Leonardo DiCaprio is one of the world's most popular movie stars. His films, including Titanic, The Aviator and The Departed have grossed almost $5 billion worldwide. But the actor is trying to use his celebrity status to do more than sell tickets. Alan Silverman has a look at DiCaprio's off-screen commitment to the environment.
In his new film J. Edgar, Leonardo DiCaprio stars as J. Edgar Hoover, famous for making the FBI into a world-renowned law enforcement agency and infamous for the files he kept on Americans both in and out of power.
"Is that legal?"
"Sometimes you have to bend the rules a little in order to keep your country safe."
Leonardo DiCaprio and Armie Hammer in "J. Edgar"
"It's interesting in this day and age to do a film about political espionage and wiretapping," notes DiCaprio. "I don't think those types of secrets that J. Edgar Hoover was able to obtain and keep would be possible in today's world. With the Internet and 'Wikileaks' it doesn't seem that those types of secrets can be kept for that long a period of time."
It's no secret, though, that DiCaprio is a committed and vocal environmental activist. More than a decade ago he inspired a Hollywood trend by becoming the first among his peers to start driving a fuel-efficient hybrid car.
"I think that every car should have that technology," DiCaprio says. "It really has dramatically less emissions and, not only that, the gas mileage is unbelievable. If we have the technology to make every car like that - and we should - we would reduce our dependence on oil, foreign and domestic."
DiCaprio says he's been fascinated by nature ever since he was a child growing up in smog-choked Los Angeles.
"I actually wanted to be a marine biologist when I was very young. That was a great passion of mine, so I suppose in the off-season when not making movies, I became more and more active as an environmentalist and tried to be more vocal about issues that I felt were important," he explains.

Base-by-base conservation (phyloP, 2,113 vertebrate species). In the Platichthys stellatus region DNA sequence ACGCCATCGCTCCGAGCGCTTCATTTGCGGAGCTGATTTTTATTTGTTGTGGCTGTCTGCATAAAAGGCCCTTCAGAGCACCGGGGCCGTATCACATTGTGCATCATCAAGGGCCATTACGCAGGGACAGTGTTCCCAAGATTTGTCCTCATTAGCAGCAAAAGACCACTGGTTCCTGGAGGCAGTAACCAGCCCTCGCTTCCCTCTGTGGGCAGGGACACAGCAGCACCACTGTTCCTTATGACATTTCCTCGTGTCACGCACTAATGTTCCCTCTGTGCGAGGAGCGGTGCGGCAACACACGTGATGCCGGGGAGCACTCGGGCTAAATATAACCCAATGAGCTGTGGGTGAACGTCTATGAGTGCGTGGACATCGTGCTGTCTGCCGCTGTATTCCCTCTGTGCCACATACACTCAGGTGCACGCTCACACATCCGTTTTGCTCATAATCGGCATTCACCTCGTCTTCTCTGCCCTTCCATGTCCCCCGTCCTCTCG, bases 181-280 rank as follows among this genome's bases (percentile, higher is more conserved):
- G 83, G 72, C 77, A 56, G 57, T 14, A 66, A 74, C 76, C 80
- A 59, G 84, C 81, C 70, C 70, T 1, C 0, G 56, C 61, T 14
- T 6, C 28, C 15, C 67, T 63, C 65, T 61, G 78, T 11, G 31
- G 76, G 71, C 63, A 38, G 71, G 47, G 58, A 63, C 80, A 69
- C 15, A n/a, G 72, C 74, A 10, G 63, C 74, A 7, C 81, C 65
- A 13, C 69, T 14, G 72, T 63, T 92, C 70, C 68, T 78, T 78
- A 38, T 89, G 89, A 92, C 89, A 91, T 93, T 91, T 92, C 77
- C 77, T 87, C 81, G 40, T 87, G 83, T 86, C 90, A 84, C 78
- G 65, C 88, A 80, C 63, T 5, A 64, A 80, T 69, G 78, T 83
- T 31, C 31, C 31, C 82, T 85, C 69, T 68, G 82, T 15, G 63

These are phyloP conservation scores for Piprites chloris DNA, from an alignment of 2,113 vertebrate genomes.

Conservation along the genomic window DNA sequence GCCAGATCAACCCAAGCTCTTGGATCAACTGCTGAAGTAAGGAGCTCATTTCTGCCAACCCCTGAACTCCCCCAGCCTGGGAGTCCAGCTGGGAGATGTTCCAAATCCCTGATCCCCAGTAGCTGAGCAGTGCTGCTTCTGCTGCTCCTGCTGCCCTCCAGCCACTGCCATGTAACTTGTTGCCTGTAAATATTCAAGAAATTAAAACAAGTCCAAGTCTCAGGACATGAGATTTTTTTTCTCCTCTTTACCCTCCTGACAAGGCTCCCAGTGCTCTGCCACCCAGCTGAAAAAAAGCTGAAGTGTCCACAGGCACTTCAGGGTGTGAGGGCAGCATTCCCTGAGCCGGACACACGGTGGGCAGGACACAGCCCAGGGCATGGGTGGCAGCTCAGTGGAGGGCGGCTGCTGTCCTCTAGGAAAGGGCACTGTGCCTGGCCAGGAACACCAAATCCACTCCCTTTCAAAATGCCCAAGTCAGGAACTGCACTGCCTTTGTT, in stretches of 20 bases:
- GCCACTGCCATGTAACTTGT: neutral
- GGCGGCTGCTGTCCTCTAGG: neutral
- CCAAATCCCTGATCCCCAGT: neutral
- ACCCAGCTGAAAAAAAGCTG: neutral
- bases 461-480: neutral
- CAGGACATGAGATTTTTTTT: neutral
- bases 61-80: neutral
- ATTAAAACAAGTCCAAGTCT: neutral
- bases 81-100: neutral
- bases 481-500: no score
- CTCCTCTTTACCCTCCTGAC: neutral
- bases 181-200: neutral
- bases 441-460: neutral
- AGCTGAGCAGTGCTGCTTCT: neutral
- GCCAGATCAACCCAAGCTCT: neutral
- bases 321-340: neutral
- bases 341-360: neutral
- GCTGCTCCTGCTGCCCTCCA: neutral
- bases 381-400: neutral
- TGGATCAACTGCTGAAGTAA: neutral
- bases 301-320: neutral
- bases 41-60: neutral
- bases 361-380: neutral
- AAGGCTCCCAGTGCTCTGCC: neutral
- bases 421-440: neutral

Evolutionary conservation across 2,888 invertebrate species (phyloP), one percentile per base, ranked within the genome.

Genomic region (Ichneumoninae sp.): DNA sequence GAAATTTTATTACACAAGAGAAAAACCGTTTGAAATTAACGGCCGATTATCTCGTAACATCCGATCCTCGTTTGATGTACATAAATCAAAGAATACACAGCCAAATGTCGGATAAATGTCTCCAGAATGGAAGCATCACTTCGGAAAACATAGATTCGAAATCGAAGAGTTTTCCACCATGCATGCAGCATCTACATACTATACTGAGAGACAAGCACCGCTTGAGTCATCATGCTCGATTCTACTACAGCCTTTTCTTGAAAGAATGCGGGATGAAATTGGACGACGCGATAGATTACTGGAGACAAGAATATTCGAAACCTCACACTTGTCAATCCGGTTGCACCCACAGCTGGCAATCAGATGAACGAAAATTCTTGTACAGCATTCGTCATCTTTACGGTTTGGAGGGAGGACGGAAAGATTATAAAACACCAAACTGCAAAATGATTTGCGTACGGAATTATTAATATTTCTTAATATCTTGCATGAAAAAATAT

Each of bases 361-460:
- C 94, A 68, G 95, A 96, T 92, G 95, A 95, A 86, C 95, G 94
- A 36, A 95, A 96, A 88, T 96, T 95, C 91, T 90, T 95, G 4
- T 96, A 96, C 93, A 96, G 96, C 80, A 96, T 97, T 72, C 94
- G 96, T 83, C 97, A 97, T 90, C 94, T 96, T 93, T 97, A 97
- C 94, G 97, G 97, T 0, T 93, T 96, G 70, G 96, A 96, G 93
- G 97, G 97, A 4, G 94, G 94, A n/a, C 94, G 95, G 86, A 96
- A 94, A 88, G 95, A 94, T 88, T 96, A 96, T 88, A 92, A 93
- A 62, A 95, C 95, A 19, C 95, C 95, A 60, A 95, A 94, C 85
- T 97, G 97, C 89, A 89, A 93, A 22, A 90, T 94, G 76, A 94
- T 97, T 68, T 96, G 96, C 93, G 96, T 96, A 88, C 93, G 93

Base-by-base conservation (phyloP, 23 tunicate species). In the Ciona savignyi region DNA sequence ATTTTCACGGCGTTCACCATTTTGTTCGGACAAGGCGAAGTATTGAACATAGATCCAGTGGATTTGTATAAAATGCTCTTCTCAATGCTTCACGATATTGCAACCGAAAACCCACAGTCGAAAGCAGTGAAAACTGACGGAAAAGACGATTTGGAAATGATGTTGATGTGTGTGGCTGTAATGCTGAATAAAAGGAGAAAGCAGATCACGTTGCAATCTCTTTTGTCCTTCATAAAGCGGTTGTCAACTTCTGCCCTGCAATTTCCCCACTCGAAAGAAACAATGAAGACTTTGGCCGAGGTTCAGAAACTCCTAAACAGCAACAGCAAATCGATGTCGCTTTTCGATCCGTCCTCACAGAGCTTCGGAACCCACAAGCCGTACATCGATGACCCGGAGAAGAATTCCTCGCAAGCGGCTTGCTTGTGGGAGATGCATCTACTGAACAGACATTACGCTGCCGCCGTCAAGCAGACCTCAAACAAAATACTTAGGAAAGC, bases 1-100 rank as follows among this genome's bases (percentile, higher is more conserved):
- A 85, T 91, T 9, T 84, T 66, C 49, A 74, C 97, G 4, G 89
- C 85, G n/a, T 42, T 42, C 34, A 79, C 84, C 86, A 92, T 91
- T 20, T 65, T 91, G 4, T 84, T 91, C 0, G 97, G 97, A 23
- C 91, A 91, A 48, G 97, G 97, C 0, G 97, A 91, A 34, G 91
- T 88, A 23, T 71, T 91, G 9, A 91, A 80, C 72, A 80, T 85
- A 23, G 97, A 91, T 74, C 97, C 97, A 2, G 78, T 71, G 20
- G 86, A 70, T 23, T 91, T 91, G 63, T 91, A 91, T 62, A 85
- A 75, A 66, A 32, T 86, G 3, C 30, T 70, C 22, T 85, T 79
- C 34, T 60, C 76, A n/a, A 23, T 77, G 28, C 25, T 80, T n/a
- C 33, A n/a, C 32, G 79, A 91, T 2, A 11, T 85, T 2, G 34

The Leonardo diCaprio Foundation, established in 1998 to promote a sustainable future, has been active in issues ranging from eliminating plastic grocery bags to ending shark-finning, the brutal practice blamed for a steep decline in shark populations around the world.
"Right now, the campaign that I'm a part of is to save the last remaining wild tigers throughout Asia," explains DiCaprio. "There are only 3,200 left in the wild. There are more Asian tigers in cages in Texas than there are tigers in the wild and we are at risk of losing this iconic species for all time."
At an Asian tiger summit in Moscow last year, DiCaprio personally donated $1 million to a program for protecting habitat as well as wildlife.
"Throughout Asia, a lot of countries are selling off jungle and forest rights for palm oil and for paper and pulp companies. So it's more of land preservation effort," he explains, "because if you can unify the public behind saving an iconic species like the tiger, like they did with the panda, that means you need to protect their habitat and everything that they hunt."
DiCaprio has won acclaim for his encyclopedic knowledge of the environment and sustainability. He says he uses his movie star status to draw attention to what he considers a global concern.
"It's important to everybody," DiCaprio stresses. "I think that the environmental movement is the biggest people movement in the world."
DiCaprio also brings his environmental activism into the workplace, requiring his film projects to adopt "green" practices to prevent wasting resources.